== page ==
- #1

Argonaut

- 45

- 24

- Homework Statement
- [ Young & Freedman - University Physics 13E, Ex 6.104]

An airplane in flight is subject to an air resistance force proportional to the square of its speed v. But there is an additional resistive force because the airplane has wings. Air flowing over the wings is pushed down and slightly forward, so from Newton's third law the air exerts a force on the wings and airplane that is up and slightly backward (Fig. P6.104). The upward force is the lift force that keeps the airplane aloft, and the backward force is called induced drag. At flying speeds, induced drag is inversely proportional to $v^2$, so the total air resistance force can be expressed by ##F_{air} = \alpha v^2 + \beta /v{^2}##, where ##\alpha## and ##\beta## are positive constants that depend on the shape and size of the airplane and the density of the air. For a Cessna 150, a small single-engine airplane, ##\alpha = 0.30 ~\rm{N} \cdot ~\rm{s^{2}/m^{2}}## and ##\beta = 3.5 \times 10^5 ~\rm{N} \cdot ~\rm{m^2/s^2}##. In steady flight, the engine must provide a forward force that exactly balances the air resistance force. (a) Calculate the speed (in km/h) at which this airplane will have the maximum range (that is, travel the greatest distance) for a given quantity of fuel. (b) Calculate the speed (in km/h) for which the airplane will have the maximum endurance (that is, remain in the air the longest time).

- Relevant Equations
- Work, kinetic force, power

**Is my solution correct?**(I only have answers to odd-numbered exercises.)

**Is it a good solution or have I overcomplicated things?**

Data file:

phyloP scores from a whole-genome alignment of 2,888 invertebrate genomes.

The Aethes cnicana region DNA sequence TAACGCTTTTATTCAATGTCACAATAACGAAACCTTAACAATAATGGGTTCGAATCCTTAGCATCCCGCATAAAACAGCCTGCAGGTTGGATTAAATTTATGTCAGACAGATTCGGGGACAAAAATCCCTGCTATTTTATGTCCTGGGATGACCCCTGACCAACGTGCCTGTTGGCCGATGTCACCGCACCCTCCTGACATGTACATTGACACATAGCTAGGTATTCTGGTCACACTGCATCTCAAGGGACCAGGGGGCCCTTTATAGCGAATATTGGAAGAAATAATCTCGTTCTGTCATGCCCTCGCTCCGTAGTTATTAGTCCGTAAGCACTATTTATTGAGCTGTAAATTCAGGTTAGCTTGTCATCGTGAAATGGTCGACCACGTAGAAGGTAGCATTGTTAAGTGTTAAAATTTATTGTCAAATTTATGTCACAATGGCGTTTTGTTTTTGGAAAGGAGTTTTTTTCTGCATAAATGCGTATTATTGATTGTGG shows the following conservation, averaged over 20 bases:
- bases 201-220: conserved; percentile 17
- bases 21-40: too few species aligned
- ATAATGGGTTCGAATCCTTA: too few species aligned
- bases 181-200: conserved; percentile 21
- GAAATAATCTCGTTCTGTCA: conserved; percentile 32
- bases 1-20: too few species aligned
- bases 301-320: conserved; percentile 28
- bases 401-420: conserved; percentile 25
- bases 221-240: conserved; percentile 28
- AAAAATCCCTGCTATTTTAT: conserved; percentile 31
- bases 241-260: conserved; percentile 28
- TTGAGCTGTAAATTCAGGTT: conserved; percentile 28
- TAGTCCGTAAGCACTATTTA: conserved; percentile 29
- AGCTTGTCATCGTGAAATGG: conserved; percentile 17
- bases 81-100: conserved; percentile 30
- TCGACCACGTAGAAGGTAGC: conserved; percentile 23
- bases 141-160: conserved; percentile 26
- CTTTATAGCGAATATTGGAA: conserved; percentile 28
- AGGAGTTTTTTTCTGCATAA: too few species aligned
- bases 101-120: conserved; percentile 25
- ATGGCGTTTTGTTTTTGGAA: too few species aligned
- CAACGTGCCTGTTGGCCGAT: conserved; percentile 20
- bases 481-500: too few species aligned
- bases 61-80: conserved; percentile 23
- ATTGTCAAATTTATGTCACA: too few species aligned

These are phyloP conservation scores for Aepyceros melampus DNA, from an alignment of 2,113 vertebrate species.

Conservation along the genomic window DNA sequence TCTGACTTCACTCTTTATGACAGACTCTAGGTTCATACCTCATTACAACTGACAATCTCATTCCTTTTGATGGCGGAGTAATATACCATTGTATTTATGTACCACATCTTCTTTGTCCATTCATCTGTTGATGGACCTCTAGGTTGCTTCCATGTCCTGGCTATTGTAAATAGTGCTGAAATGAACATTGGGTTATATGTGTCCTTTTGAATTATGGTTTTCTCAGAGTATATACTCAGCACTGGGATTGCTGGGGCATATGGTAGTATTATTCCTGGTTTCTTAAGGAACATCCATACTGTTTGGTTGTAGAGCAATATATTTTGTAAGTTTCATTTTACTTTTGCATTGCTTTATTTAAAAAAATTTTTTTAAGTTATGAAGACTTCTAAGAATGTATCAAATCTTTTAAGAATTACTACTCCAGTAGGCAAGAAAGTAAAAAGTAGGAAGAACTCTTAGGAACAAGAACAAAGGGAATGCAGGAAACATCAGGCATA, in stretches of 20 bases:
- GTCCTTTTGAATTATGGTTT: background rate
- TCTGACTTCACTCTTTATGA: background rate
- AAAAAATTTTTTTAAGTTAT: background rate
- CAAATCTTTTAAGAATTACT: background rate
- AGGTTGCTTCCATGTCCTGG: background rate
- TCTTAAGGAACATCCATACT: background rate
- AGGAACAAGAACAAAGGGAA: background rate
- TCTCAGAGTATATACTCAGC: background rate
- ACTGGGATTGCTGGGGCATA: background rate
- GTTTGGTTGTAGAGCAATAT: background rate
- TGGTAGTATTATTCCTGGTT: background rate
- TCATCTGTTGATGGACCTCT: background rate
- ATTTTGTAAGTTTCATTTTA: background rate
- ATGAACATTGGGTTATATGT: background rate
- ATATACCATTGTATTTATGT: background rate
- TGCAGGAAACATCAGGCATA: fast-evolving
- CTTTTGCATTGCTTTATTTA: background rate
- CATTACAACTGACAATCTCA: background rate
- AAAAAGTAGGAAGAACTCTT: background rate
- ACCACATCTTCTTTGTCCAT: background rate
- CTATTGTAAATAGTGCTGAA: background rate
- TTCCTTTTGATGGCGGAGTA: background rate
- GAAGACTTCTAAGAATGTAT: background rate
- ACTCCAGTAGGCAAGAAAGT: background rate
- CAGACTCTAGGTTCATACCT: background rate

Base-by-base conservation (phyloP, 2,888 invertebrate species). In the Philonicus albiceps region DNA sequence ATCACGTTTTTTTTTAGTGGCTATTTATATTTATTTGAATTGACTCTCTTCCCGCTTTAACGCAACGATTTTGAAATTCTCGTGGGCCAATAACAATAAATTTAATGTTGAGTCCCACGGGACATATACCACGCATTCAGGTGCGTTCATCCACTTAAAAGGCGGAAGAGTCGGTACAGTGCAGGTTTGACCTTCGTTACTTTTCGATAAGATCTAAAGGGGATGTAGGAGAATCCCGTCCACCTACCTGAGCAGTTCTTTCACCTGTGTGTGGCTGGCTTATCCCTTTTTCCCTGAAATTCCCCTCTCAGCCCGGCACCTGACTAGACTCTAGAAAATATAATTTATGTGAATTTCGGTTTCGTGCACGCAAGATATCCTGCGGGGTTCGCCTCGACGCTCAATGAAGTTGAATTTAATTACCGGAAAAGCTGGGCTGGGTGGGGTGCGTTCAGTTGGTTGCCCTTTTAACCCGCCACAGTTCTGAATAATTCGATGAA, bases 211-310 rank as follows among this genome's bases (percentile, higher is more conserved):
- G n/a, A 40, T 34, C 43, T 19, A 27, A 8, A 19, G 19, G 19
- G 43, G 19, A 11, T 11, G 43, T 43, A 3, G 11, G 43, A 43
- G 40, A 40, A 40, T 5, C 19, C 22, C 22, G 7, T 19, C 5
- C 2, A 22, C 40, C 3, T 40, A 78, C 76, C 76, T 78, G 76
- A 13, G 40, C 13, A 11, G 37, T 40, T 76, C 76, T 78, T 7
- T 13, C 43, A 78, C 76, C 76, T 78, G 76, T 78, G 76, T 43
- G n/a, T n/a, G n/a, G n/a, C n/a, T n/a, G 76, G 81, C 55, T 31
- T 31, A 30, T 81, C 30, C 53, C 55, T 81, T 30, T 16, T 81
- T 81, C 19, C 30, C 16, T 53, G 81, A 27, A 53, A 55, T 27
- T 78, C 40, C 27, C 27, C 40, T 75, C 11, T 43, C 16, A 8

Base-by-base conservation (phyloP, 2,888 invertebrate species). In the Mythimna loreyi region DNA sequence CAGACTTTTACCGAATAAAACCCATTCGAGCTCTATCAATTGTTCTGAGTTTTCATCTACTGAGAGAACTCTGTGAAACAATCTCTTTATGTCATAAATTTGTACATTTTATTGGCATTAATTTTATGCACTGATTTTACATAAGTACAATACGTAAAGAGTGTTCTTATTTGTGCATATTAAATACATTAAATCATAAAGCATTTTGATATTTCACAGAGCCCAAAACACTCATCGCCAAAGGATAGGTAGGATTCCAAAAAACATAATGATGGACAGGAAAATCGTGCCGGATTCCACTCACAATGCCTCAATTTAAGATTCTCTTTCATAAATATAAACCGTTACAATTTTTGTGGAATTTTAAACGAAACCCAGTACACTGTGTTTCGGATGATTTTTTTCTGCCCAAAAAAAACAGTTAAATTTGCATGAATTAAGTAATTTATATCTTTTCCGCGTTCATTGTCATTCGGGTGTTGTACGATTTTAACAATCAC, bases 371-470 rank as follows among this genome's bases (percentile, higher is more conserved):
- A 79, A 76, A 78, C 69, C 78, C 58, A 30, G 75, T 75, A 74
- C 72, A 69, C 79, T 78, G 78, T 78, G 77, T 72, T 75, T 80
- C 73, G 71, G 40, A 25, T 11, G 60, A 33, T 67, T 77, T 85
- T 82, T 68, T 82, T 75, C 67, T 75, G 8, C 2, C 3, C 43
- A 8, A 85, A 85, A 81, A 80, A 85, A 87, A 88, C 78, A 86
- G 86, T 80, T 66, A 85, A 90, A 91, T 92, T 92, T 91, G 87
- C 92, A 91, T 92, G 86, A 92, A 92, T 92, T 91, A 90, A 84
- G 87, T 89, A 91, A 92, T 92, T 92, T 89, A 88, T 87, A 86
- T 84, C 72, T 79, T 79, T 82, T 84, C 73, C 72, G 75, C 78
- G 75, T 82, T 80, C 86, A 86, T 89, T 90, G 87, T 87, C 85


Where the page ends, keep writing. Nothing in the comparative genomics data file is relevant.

(a)

(a)

The forward force provided by the engine balances the air resistance force, so ##F_{engine}=F_{air} = \alpha v^2 + \beta /v{^2}##.

Let ##W_{engine}## be the energy content of the given quantity of fuel. Then ##W_{engine} = F_{engine}d ## where ##d## is range. So

$$ d = \frac{W_{engine}}{F_{engine}} = \frac{W_{engine}}{\alpha v^2 + \beta /v{^2}} $$

We want to maximise ##d##. We can achieve that if we minimise ##F_{engine}##, since ##W_{engine}## is a constant.

We use calculus to minimise it. Let ##f(v) = \alpha v^2 + \beta /v{^2}##. Then ##f'(v) = 2\alpha - \frac{2\beta}{v^3}##. We find the minimum value by setting ##f'(v) = 0## and rearranging it to express ##v##, we obtain

$$

v = \left(\frac{\beta}{\alpha}\right)^{1/4} = \left(\frac{3.5 \times 10^5 ~\rm{N} ~\rm{m^2/s^2}}{0.30 ~\rm{N} ~\rm{s^{2}/m^{2}}}\right)^{1/4} = 33 ~\rm{m/s} = 120 ~\rm{km/h}

$$

Thus the airplane will achieve the maximum range travelling at a speed of ##120 ~\rm{km/h}##.

**(b)**

##P_{av} = \frac{\Delta W}{\Delta t}## and we want to maximise ##\Delta t##. We can achieve this by minimising ##P##, since ##\Delta W = W_{engine}## is a constant. We use calculus to minimise ##P##. Let ##P = g(v)##. Then ##g'(v) = 3\alpha v^2-\frac{\beta}{v^2}##. Setting ##g'(v)=0## and rearranging it to express ##v##, we obtain

$$

v= \left(\frac{\beta}{3\alpha}\right)^{1/4} = \left(\frac{3.5 \times 10^5 ~\rm{N} ~\rm{m^2/s^2}}{3(0.30 ~\rm{N} ~\rm{s^{2}/m^{2}})}\right)^{1/4} = 25 ~\rm{m/s} = 90 ~\rm{km/h}

$$

Therefore, the airplane will achieve maximum time in air at a speed of ##90 ~\rm{km/h}##.